(Preliminary) RFC 7038914: VM could throw uncaught OOME in ReferenceHandler thread
thomas.schatzl at oracle.com
Mon May 6 08:02:27 UTC 2013
On Sat, 2013-05-04 at 21:23 +0200, Peter Levart wrote:
> On 05/04/2013 07:38 PM, Vitaly Davidovich wrote:
> > Oops, that was my mistake - I thought the lock here was a j.u.c.Lock
> > which of course doesn't even make sense given we're talking about
> > ObjectMonitor. So disregard that bit.
> > Ignoring OOM and continuing just seems very fragile as it means you
> > somehow know that all state is still consistent. Most java code
> > isn't async exception safe, so it's hard to reason about state after
> > OOM. Maybe Reference Handler is OK in that regard though.
> I think it is safe to ignore OOME here, since this is the only place
As my test program shows, this may not be the only place where heap
allocation can happen within that code.
Alan also mentioned something about instrumentation that can add memory
allocations basically anywhere.
As the reference handler code is plain java code, it will be affected as
other java code.
> where heap allocation happens and it is known what provokes it.
> Otherwise ReferenceHandler just shuffles existing pointers in existing
In the current compilers, yes. But what about other compilers/VMs that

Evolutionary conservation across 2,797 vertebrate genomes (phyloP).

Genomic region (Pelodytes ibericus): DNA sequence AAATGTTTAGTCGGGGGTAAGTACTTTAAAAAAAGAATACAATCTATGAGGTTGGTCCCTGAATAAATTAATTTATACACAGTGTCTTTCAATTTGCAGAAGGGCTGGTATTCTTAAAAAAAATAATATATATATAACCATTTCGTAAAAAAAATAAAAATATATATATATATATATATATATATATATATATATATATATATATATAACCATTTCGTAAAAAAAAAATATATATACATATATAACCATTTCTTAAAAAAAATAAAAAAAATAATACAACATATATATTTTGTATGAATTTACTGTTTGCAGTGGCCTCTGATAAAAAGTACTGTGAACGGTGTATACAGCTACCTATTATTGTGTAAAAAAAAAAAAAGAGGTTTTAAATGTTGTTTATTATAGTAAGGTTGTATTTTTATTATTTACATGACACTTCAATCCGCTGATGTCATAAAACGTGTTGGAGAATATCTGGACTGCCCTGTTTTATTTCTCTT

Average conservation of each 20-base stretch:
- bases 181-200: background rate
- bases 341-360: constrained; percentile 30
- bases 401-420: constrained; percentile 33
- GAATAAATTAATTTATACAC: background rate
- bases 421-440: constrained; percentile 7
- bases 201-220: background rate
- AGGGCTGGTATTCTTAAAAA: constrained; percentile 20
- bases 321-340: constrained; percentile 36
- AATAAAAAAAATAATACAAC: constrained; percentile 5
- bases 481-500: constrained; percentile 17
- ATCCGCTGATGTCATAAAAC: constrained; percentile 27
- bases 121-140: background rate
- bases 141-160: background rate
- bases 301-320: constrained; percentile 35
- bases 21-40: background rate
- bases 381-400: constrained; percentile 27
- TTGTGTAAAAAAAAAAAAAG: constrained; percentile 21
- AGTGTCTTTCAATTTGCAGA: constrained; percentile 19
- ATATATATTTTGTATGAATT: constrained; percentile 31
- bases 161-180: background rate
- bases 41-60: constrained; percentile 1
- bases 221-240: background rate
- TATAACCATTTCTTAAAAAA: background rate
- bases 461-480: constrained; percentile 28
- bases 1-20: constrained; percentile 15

may add more elaborate profiling information here and there? E.g. the
graal compiler? Not sure if it does, probably it does not, but it seems
shaky to rely on compiler code generation here.
So is it possible to handle all known issues (especially if the fix is
similar/known/understandable), not just the original one, here?
I mean, if we fix this issue as you suggested (I am not against that, it
looks reasonable), I would not know what to do with the test program
except file another bug against the very same component with the same
problem, with the same fix suggestion.
I.e. the code still seems to buggy even after applying that fix, and
with instrumentation I think I could create another reproducer. As
reference processing is something critical to the VM, I think it is
prudent to fix all known problems here and now if possible.
Maybe there is some argument against simply wrapping the entire loop
with a try-catch? Please elaborate if so (maybe I overlooked that?), or
maybe you could suggest another solution?
Additionally, just fixing only the exact issue here seems somewhat
wasteful in terms of time (imho) - because next time another developer
will likely spend lots of time trying to reproduce this again. (As
mentioned, the former assignee also seemed to be unable to reproduce
this for a long time).
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